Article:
Secrets are obviously themed throughout the bindings of this novel. However, the concealing of information is not always meant to be so evident in narratives like Lady Audley’s Secret. Despite the apparent trigger word located in the book’s title. Could we as readers pick up on such themes if the title was subtler and more ambiguous? Is there a rhetorical intention for applying such a keyword in the title or does Mary Elizabeth Braddon lack the literary creativity to construct a New-York-Times-best-selling-have-to-pick-it-up-catchy-title? Sorry, I don’t know Braddon personally, so I do not know the answer. But we can make some assumptions or educated guesses, right?

Let’s consider the events that have occurred thus far and determine what types of assumptions we can conclude as pointing to the best definitive answer. So the question, once again, is the following:

“Why does Braddon add the word “secret” to the novel’s title?”

Hint: To answer this question, we must see if there are instants in the pages read thus far that show us scenes of some withholding or concealing of information by the characters in the novel.

My Short Answer: There are many examples of concealing information that many characters keep to themselves. I have listed out the following characters that I found “secretive” in some way or another. Take some time to consider what actions or information these characters have possibly hidden. Maybe we found the same or different ones?

  • Lucy
  • Hellen
  • Robert
  • George
  • Mrs. Vincent
  • Mr. Dawson

Stereotyping Women?

I firmly believe that, when writing a story, a writer does not make any final decisions about their story on a whim or fancy; it was done for a certain purpose through clear insight. In this case, considering the female characters Braddon has created along with their thoughts and treatment toward the other sex, she may be addressing the gender divide that was common between men and women at the time. However, are we meant to completely agree with everything that Braddon says in her book?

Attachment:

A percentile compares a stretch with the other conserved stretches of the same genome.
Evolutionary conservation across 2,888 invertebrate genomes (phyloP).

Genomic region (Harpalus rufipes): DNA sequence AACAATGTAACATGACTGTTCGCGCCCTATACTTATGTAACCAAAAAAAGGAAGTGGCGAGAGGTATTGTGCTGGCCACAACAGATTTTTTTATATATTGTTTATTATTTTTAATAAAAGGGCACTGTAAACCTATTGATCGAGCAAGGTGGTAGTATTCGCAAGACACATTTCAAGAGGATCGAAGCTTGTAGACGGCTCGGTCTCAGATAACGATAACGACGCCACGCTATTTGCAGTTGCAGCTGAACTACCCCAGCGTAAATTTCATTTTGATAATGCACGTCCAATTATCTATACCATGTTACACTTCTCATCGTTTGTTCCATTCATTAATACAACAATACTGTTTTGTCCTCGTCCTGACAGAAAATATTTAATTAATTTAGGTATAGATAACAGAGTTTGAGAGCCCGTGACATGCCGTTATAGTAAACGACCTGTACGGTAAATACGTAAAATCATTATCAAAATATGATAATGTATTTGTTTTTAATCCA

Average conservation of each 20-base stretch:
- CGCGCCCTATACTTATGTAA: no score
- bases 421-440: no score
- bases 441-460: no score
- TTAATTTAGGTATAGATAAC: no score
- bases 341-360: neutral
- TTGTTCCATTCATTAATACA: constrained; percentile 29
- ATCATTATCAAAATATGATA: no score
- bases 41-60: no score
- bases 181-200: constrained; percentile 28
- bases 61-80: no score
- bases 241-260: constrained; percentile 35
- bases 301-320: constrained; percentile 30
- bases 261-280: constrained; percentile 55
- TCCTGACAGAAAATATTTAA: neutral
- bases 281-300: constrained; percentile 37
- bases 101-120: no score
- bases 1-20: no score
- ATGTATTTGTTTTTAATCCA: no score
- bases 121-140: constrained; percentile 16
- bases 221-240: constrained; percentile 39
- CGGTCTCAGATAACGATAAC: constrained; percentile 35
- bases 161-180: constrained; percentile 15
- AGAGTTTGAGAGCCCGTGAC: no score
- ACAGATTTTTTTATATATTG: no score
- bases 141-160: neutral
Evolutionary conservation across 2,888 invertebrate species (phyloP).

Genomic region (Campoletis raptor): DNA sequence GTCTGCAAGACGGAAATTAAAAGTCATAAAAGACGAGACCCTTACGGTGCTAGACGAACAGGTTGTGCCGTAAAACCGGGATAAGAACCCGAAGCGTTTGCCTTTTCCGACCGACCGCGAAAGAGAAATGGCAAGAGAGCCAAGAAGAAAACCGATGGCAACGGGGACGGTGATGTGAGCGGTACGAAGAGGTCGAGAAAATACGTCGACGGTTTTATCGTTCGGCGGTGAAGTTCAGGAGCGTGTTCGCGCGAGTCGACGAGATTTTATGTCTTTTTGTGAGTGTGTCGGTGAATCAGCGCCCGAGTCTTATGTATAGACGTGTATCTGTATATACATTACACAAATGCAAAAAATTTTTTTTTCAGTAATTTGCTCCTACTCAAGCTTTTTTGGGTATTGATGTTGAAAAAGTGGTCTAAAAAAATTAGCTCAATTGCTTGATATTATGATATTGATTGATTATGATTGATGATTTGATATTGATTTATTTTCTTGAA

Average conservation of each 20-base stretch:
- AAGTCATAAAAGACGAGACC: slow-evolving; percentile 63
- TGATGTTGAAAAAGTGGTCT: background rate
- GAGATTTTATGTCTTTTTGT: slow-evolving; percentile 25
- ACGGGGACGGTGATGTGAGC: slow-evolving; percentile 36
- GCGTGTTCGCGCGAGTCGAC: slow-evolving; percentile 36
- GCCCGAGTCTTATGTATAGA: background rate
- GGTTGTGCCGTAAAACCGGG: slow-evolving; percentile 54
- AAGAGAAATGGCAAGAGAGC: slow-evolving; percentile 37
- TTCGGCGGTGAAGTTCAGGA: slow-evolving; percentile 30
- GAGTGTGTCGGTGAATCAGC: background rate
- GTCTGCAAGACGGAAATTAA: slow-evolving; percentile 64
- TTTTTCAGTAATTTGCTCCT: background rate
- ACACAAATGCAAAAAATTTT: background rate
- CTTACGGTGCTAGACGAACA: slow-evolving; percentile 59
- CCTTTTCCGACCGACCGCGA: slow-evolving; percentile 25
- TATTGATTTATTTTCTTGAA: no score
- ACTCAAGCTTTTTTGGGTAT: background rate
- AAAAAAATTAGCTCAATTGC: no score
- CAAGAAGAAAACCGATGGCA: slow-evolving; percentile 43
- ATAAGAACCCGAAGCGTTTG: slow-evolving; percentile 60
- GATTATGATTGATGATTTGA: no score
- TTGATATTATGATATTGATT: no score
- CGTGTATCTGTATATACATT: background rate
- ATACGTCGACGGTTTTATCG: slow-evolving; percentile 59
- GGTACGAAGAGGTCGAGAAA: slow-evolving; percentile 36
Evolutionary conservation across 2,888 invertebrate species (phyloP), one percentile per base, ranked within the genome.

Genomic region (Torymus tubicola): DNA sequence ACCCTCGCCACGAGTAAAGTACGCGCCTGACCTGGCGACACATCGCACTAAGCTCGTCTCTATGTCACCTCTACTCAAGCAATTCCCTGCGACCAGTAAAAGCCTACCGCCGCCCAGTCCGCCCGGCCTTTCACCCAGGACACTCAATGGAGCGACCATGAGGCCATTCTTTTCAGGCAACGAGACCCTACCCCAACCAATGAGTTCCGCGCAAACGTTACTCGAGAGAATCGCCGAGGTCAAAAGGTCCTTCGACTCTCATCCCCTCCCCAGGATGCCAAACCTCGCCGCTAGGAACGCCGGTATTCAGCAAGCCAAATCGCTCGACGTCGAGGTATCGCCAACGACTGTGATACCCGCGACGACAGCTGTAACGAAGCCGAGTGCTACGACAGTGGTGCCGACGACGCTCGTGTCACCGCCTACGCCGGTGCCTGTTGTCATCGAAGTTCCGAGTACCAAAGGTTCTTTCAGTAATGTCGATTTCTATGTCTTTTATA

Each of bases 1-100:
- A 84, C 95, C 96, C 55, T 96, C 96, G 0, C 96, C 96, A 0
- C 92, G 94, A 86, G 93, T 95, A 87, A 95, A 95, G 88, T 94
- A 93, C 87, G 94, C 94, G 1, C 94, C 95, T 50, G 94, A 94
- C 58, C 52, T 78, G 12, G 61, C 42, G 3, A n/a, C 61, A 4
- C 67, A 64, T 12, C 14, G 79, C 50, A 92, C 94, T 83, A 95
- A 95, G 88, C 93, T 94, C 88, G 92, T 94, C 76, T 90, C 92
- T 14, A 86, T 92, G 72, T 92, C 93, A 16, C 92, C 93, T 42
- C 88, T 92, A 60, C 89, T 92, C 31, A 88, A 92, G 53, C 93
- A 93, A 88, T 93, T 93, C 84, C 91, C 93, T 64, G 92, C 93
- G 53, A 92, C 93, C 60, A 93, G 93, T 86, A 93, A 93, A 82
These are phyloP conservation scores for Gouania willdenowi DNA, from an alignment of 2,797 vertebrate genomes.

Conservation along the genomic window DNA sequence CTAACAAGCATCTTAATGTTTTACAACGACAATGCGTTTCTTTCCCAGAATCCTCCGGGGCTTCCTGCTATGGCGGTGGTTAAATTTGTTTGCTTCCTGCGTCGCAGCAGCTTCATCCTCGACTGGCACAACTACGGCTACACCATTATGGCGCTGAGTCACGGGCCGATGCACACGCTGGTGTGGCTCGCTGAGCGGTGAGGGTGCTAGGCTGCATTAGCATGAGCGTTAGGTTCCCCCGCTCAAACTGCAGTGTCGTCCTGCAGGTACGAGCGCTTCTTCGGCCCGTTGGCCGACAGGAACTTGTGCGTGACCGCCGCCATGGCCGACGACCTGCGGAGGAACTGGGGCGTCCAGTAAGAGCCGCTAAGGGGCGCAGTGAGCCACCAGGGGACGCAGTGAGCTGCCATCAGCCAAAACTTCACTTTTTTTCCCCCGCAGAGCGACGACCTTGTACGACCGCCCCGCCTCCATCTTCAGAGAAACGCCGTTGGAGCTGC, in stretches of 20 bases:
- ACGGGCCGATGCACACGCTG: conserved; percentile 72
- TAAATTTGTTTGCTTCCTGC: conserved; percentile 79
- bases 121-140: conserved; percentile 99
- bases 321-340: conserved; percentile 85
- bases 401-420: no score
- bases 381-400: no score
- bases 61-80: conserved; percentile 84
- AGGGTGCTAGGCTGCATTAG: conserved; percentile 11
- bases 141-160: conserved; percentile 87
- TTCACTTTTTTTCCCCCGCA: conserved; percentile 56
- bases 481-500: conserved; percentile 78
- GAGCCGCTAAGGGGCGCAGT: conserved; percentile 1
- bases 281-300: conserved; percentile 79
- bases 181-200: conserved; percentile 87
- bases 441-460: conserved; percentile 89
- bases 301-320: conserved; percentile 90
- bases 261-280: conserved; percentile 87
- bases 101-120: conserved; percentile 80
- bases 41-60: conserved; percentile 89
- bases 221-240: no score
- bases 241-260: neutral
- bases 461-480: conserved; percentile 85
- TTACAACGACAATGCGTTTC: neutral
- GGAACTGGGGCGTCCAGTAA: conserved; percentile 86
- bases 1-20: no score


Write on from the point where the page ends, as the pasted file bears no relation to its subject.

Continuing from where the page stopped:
This divisive nature is noticeable through Robert’s point of view as the story goes on. He claims “to hate women” because of they are nothing more than “bold, brazen, abominable creatures, invented for the annoyance and destruction of their superiors” (229). As much as we may want to disagree with his viewpoint, within the context of the book, Robert is right. For example, Alicia comes off as very strong willed and at times childish, which interferes with any possible future courtships. She’s also dead-set on marrying Robert and refuses to consider anyone else. Such behavior, in the day and age of the book, was more than likely seen as unbecoming of a young woman of her class. Yet, are we meant to feel sorry for her at the same time?

We can also look at Phoebe, Lady Audley’s ex-personal maid. She snoops about and is able to dig up blackmail against her Lady and is made to later use this information to make Lady Audley pay her and her husband hush money for their bar and home. Sure, we are later made to feel sorry for her after her marriage, but her intention on discovering potential blackmail may not be so easily be forgotten nor forgiven.

Lastly, we can look toward Lady Audley and her own circumstances along with how she deals with each issue that comes her way. She uses her husband, Sir Michael, as heavy muscle to deal with any problems she doesn’t want to face head on. Furthermore, she is able to charm him into shamelessly doing whatever she wants with the right words and actions. Again, like Phoebe and Alicia, we may be able to feel sorry for her in the future, but for now, the probability of that happening seems very low.

Even more interesting, above all, is the fact that Braddon herself, using the voice of the narrator, seems to agree with Robert’s stance:

“Ah, Heaven help a strong man’s tender weakness for the woman he loves.                        Heaven pity him when the guilty creature has deceived him and comes with                        her tears and lamentations to through herself at his feet…Pity him, pity him.”                        (298).

So then, what is Braddon trying to accomplish through this negative viewpoint of women? Are we simply meant to take this idea with a grain of salt because of the genre of the work? Or, are we meant to sit down and discuss this division between the sexes?